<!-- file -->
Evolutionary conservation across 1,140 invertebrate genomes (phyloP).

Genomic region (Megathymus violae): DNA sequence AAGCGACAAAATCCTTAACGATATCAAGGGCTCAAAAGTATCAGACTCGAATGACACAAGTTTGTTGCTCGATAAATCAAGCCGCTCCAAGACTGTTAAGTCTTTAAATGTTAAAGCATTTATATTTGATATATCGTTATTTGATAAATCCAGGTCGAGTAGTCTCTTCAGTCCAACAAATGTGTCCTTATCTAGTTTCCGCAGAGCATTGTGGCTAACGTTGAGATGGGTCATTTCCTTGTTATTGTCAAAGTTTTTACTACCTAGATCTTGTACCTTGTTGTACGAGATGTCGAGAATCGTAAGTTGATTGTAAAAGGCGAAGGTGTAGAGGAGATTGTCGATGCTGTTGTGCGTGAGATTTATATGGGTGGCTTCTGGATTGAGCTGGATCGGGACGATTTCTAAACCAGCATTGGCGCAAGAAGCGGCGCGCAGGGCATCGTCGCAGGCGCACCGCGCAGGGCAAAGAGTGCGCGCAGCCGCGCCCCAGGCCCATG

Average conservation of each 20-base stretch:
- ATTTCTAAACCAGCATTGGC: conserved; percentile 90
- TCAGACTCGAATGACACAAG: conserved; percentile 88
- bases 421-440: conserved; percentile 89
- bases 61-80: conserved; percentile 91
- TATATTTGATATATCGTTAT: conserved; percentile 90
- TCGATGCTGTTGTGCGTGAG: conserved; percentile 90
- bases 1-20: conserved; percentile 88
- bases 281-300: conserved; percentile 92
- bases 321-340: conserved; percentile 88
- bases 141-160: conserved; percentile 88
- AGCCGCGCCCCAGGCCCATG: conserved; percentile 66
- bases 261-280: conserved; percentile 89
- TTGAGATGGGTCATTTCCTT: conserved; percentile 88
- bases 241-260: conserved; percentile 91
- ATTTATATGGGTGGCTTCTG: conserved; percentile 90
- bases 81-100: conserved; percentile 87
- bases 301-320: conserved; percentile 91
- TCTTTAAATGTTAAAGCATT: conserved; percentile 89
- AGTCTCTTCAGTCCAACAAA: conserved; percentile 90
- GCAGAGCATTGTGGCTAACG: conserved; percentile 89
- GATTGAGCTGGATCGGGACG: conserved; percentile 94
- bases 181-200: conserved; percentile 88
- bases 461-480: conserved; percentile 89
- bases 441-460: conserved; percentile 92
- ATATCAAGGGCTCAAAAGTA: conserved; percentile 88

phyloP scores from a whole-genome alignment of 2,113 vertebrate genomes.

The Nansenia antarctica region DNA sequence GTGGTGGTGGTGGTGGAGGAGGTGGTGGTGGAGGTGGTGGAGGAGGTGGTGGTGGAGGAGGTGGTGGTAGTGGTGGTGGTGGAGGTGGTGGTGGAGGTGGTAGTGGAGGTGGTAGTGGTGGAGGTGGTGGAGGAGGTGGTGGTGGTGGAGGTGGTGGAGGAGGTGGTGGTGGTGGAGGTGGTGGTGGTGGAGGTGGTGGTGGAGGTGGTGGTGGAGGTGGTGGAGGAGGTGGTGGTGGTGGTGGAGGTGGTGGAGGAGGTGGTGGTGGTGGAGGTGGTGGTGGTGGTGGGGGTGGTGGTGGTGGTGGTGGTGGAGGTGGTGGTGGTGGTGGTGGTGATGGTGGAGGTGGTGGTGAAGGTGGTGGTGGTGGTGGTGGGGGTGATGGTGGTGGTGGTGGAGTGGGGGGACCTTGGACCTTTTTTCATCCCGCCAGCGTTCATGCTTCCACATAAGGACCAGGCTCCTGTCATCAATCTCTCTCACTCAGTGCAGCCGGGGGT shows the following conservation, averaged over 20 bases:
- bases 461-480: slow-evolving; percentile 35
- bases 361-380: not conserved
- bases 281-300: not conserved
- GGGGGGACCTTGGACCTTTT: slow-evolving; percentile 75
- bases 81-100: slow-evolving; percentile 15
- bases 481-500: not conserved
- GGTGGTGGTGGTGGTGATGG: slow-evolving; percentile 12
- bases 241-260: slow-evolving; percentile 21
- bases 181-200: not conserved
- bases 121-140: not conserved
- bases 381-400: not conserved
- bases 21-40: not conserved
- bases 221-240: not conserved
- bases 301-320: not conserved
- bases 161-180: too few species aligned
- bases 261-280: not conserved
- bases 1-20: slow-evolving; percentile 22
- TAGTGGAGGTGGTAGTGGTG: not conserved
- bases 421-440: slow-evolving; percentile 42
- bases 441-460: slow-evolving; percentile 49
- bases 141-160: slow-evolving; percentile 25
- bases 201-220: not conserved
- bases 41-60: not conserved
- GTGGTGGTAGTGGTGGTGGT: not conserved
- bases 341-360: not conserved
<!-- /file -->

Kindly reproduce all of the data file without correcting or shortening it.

Evolutionary conservation across 1,140 invertebrate genomes (phyloP).

Genomic region (Megathymus violae): DNA sequence AAGCGACAAAATCCTTAACGATATCAAGGGCTCAAAAGTATCAGACTCGAATGACACAAGTTTGTTGCTCGATAAATCAAGCCGCTCCAAGACTGTTAAGTCTTTAAATGTTAAAGCATTTATATTTGATATATCGTTATTTGATAAATCCAGGTCGAGTAGTCTCTTCAGTCCAACAAATGTGTCCTTATCTAGTTTCCGCAGAGCATTGTGGCTAACGTTGAGATGGGTCATTTCCTTGTTATTGTCAAAGTTTTTACTACCTAGATCTTGTACCTTGTTGTACGAGATGTCGAGAATCGTAAGTTGATTGTAAAAGGCGAAGGTGTAGAGGAGATTGTCGATGCTGTTGTGCGTGAGATTTATATGGGTGGCTTCTGGATTGAGCTGGATCGGGACGATTTCTAAACCAGCATTGGCGCAAGAAGCGGCGCGCAGGGCATCGTCGCAGGCGCACCGCGCAGGGCAAAGAGTGCGCGCAGCCGCGCCCCAGGCCCATG

Average conservation of each 20-base stretch:
- ATTTCTAAACCAGCATTGGC: conserved; percentile 90
- TCAGACTCGAATGACACAAG: conserved; percentile 88
- bases 421-440: conserved; percentile 89
- bases 61-80: conserved; percentile 91
- TATATTTGATATATCGTTAT: conserved; percentile 90
- TCGATGCTGTTGTGCGTGAG: conserved; percentile 90
- bases 1-20: conserved; percentile 88
- bases 281-300: conserved; percentile 92
- bases 321-340: conserved; percentile 88
- bases 141-160: conserved; percentile 88
- AGCCGCGCCCCAGGCCCATG: conserved; percentile 66
- bases 261-280: conserved; percentile 89
- TTGAGATGGGTCATTTCCTT: conserved; percentile 88
- bases 241-260: conserved; percentile 91
- ATTTATATGGGTGGCTTCTG: conserved; percentile 90
- bases 81-100: conserved; percentile 87
- bases 301-320: conserved; percentile 91
- TCTTTAAATGTTAAAGCATT: conserved; percentile 89
- AGTCTCTTCAGTCCAACAAA: conserved; percentile 90
- GCAGAGCATTGTGGCTAACG: conserved; percentile 89
- GATTGAGCTGGATCGGGACG: conserved; percentile 94
- bases 181-200: conserved; percentile 88
- bases 461-480: conserved; percentile 89
- bases 441-460: conserved; percentile 92
- ATATCAAGGGCTCAAAAGTA: conserved; percentile 88

phyloP scores from a whole-genome alignment of 2,113 vertebrate genomes.

The Nansenia antarctica region DNA sequence GTGGTGGTGGTGGTGGAGGAGGTGGTGGTGGAGGTGGTGGAGGAGGTGGTGGTGGAGGAGGTGGTGGTAGTGGTGGTGGTGGAGGTGGTGGTGGAGGTGGTAGTGGAGGTGGTAGTGGTGGAGGTGGTGGAGGAGGTGGTGGTGGTGGAGGTGGTGGAGGAGGTGGTGGTGGTGGAGGTGGTGGTGGTGGAGGTGGTGGTGGAGGTGGTGGTGGAGGTGGTGGAGGAGGTGGTGGTGGTGGTGGAGGTGGTGGAGGAGGTGGTGGTGGTGGAGGTGGTGGTGGTGGTGGGGGTGGTGGTGGTGGTGGTGGTGGAGGTGGTGGTGGTGGTGGTGGTGATGGTGGAGGTGGTGGTGAAGGTGGTGGTGGTGGTGGTGGGGGTGATGGTGGTGGTGGTGGAGTGGGGGGACCTTGGACCTTTTTTCATCCCGCCAGCGTTCATGCTTCCACATAAGGACCAGGCTCCTGTCATCAATCTCTCTCACTCAGTGCAGCCGGGGGT shows the following conservation, averaged over 20 bases:
- bases 461-480: slow-evolving; percentile 35
- bases 361-380: not conserved
- bases 281-300: not conserved
- GGGGGGACCTTGGACCTTTT: slow-evolving; percentile 75
- bases 81-100: slow-evolving; percentile 15
- bases 481-500: not conserved
- GGTGGTGGTGGTGGTGATGG: slow-evolving; percentile 12
- bases 241-260: slow-evolving; percentile 21
- bases 181-200: not conserved
- bases 121-140: not conserved
- bases 381-400: not conserved
- bases 21-40: not conserved
- bases 221-240: not conserved
- bases 301-320: not conserved
- bases 161-180: too few species aligned
- bases 261-280: not conserved
- bases 1-20: slow-evolving; percentile 22
- TAGTGGAGGTGGTAGTGGTG: not conserved
- bases 421-440: slow-evolving; percentile 42
- bases 441-460: slow-evolving; percentile 49
- bases 141-160: slow-evolving; percentile 25
- bases 201-220: not conserved
- bases 41-60: not conserved
- GTGGTGGTAGTGGTGGTGGT: not conserved
- bases 341-360: not conserved